关于中美贸易战,李显龙在《华盛顿邮报》上如是说

2018年07月09日

4月18日,李显龙在《华盛顿邮报》上发表《没有人想要进行贸易战》,以下为翻译内容:

中美两国之间的贸易摩擦已经酝酿一段时间了。但随着特朗普政府宣布针对中国的进口物品征收单方面关税,一场贸易战的威胁变得前所未有的清晰。

关于中美贸易战,李显龙在《华盛顿邮报》上如是说

美国对此措施提供了广泛的政治支持。之前主张让中国加入世界贸易组织的美国企业现在觉得在中国开展业务使他们处于不利地位。

他们有依据地认为,竞争环境很不平衡,市场入口有限,投资受限,特别是金融和技术领域。中国以前GDP占世界总值的5%左右,当时制定的贸易安排和让步措施在今天已经不太适用了,因为中国现在的份额已经上升到15%。

但单方面提高关税并不是正确的解决方案。美国和中国之间的贸易战绝不是无法避免的,但一旦爆发,它将严重破坏自二战结束以来支撑全球繁荣的,以规则为基础的多边体系。世界各国,无论大小,都会被殃及。

我们相信贸易纠纷,应该在世贸组织的框架内得到解决。正如经济学家所指出的那样,在评估经济关系时,最重要的不是一个国家与个别贸易伙伴建立的良好双边关系,而是与世界其他国家所建立的整体贸易平衡。

此外,造成国家贸易逆差的原因应该在国内寻找。贸易逆差是一个国家消费多于产量的结果,它既不是因贸易限制造成,也不能以贸易限制解决。

中美两国有着世界上最重要的双边关系。这两个国家都受益于一个开放的,以规则为基础的国际秩序和多边贸易体系。这促进了亚太地区的经济合作,并加深了亚洲、美国、欧洲和世界其他地区的互相依赖性。

亚洲是美国商品和服务增长最快的出口市场。作为全球第二大港口和第四大金融中心,新加坡是连接美国和亚洲经济的全球枢纽。我们是一个规模较小的开放经济体,贸易总量是我们GDP的三倍多。世界上两个最大的两个经济体之间的贸易战将对新加坡产生巨大的负面影响。

自2001年中国加入世贸组织以来,它在国际经济的地位和全球贸易的比重大幅增长。这改变了整体的战略平衡格局。我们也提出合理的期望,希望中国可以进一步开放市场,为多边贸易体系做出更多贡献。

中国已宣布致力于维护开放性和多边主义。亚洲基础设施投资银行和“一带一路”是中国加强贸易和投资关系,加强一体化和相互依存的两大努力。在最近的博鳌论坛上,XI主席宣布了进一步开放中国金融业,提高外商投资自由度,保护知识产权和降低汽车进口关税的计划。特朗普总统已经承认并欢迎这些举措。我们期待看到这些表态落实为实际行动,并取得成果。

虽然大多数亚太国家继续追求贸易和经济自由化——例如,通过跨太平洋伙伴关系协议和区域全面经济伙伴关系协议——这些倡议无法弥补贸易战所造成的损害。

除了经济损失外,中美两国之间的紧张关系将使他们在重要议题上的合作变得困难,例如,半岛无核化、区域安全、防止核武器扩散和气候变化等。上述的所有问题,没有两国的充分参与,都无法解决。如果任何一个争端升级并破坏中美两国之间的关系,那么全世界将面临灾难性的后果。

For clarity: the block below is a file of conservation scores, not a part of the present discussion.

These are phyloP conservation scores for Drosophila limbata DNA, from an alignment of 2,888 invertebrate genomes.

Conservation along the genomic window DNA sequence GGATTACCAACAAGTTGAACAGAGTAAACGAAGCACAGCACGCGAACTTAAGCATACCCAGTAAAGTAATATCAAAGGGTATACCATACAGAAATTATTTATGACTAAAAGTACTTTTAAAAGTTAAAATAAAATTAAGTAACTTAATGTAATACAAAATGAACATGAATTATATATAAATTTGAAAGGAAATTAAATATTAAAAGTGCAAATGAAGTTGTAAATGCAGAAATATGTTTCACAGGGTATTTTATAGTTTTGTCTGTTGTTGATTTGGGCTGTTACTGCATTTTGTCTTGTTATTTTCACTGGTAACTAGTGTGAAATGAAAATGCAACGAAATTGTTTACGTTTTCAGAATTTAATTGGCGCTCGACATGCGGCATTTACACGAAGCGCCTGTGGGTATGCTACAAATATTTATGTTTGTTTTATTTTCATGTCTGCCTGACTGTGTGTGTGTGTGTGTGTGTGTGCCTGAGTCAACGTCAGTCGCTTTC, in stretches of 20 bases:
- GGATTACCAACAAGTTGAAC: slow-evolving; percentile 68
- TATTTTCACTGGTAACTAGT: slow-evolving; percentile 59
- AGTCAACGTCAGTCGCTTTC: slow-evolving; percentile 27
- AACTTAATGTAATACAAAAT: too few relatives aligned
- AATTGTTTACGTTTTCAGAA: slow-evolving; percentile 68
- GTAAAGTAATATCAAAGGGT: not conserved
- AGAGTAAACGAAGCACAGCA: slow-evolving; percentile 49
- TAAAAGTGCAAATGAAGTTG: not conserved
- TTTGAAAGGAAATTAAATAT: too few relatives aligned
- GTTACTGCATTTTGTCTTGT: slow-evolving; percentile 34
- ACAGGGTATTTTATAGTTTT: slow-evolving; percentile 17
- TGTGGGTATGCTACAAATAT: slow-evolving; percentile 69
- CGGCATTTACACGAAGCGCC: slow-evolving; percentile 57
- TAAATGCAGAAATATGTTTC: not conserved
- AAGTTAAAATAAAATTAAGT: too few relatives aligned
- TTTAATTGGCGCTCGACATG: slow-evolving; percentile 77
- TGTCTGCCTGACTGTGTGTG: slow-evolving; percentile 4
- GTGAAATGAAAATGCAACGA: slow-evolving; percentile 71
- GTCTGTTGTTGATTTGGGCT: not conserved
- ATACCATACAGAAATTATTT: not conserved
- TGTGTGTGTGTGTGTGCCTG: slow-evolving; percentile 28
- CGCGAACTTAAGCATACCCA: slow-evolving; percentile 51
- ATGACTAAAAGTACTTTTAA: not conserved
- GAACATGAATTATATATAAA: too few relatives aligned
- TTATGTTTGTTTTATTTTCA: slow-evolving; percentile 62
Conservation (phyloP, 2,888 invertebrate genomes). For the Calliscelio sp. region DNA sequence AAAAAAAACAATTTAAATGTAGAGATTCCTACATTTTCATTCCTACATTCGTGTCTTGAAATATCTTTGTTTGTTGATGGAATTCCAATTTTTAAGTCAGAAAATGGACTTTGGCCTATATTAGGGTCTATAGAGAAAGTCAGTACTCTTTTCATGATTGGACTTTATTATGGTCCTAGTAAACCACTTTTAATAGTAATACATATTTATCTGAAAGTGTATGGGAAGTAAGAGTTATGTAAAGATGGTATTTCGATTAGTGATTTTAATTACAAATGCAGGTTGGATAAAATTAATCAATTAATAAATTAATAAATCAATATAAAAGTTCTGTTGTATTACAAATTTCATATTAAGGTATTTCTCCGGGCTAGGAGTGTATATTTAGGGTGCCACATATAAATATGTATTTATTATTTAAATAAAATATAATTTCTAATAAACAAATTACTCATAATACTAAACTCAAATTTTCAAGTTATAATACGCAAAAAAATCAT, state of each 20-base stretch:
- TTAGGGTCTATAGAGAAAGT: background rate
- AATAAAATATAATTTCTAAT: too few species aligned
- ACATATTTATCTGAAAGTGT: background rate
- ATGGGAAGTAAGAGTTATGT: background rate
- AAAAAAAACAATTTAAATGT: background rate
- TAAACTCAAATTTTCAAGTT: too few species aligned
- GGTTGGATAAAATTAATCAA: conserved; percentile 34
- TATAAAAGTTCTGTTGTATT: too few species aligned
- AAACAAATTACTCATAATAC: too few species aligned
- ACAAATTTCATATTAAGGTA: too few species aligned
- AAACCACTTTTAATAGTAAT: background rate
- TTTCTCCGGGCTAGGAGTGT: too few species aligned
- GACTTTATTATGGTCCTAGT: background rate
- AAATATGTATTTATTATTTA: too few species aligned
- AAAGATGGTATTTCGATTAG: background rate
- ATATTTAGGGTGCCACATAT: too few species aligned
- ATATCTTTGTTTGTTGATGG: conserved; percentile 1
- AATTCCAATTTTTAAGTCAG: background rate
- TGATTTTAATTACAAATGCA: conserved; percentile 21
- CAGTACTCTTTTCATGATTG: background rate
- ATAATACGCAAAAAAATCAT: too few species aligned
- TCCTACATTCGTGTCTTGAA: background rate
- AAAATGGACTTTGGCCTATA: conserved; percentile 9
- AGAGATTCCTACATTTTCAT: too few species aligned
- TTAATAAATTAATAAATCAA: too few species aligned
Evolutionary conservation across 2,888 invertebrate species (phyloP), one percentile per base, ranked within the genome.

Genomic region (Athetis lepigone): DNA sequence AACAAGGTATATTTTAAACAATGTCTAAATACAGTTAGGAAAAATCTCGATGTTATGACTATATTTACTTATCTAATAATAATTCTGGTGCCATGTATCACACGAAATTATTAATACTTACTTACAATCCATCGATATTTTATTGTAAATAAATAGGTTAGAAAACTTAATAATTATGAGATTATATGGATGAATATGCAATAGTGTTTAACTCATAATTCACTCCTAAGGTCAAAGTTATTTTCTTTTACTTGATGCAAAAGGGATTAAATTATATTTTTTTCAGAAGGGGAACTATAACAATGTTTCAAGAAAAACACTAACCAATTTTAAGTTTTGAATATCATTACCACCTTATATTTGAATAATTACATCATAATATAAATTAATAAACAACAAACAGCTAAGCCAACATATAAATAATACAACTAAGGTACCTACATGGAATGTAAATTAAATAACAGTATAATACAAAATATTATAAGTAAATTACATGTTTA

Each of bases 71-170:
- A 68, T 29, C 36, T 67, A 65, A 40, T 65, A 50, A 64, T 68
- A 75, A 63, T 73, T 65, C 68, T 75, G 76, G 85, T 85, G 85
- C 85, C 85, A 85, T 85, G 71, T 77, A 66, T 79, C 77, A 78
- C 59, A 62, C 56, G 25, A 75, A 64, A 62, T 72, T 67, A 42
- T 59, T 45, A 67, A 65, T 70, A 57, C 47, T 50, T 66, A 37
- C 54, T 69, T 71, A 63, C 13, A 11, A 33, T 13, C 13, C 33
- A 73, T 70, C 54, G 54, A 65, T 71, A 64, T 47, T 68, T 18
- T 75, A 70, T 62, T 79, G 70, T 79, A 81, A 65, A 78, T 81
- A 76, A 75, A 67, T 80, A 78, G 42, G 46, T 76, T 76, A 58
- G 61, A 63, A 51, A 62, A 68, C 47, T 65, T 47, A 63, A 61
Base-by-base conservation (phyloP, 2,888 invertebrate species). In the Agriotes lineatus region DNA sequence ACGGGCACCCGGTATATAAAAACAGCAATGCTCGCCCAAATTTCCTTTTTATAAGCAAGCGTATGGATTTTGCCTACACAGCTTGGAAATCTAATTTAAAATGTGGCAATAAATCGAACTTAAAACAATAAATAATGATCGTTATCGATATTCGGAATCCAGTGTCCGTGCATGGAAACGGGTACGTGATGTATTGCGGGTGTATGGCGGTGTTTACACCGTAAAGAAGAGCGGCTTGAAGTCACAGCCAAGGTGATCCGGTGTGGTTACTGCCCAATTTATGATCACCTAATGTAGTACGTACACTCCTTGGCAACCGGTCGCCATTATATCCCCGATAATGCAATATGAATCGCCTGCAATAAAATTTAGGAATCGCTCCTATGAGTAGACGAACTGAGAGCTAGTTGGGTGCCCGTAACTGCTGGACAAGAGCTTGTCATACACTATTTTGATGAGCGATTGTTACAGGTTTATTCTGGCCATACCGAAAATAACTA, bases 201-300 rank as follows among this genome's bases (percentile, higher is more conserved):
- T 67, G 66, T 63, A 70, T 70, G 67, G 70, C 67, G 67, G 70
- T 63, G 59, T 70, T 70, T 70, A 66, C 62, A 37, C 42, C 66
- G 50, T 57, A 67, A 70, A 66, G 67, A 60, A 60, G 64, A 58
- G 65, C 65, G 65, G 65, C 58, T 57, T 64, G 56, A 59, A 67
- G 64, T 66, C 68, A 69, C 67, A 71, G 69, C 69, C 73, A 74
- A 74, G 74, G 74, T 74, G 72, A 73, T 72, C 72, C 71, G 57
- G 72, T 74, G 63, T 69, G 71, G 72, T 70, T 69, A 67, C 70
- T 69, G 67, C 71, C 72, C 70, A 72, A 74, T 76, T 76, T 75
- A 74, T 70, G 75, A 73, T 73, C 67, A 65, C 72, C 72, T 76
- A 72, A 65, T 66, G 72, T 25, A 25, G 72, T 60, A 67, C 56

中美两国之间的竞争是意料之中的。但是,这种竞争是否发生在相互依赖和被普遍接受的国际规则框架内,结果是截然不同的。不管怎么说,最关键的还是战争与和平以及世界的安全与稳定。无论是美国,中国和世界其他国家都有太大的风险。

以下为英文原文:

Trade friction between China and the United States has been brewing for some time. But with the Trump administration’s announcement of unilateral tariffs on imports, targeted at China, the specter of a trade war has never been clearer.

There is broad political support in the United States for such measures. American businesses that had previously advocated China’s accession to the World Trade Organization now feel disadvantaged doing business in China. They feel, with some justification, that the playing field is uneven, market access is limited and investments are restricted, especially in the financial and technology sectors. Trade arrangements and concessions made in the past when China was about 5 percent of the world’s gross domestic product are less readily accepted today with China’s share rising to 15 percent.

But unilateral tariffs are not the correct solution. A trade war between the United States and China is far from inevitable, but if one breaks out, it will gravely undermine the rules-based multilateral system that has underpinned global prosperity since the end of World War II. Countries around the world, big and mall, will be hurt.

We believe trade disputes should be resolved within the WTO framework. As economists have pointed out, when assessing economic relationships, what matters is not a country’s bilateral trade balance with a specific trading partner but its overall trade balance with the rest of the world. Furthermore, the cause of a country’s trade deficit lies at home. A trade deficit is the result of a country consuming more than it produces, and it is neither caused nor cured by trade restrictions.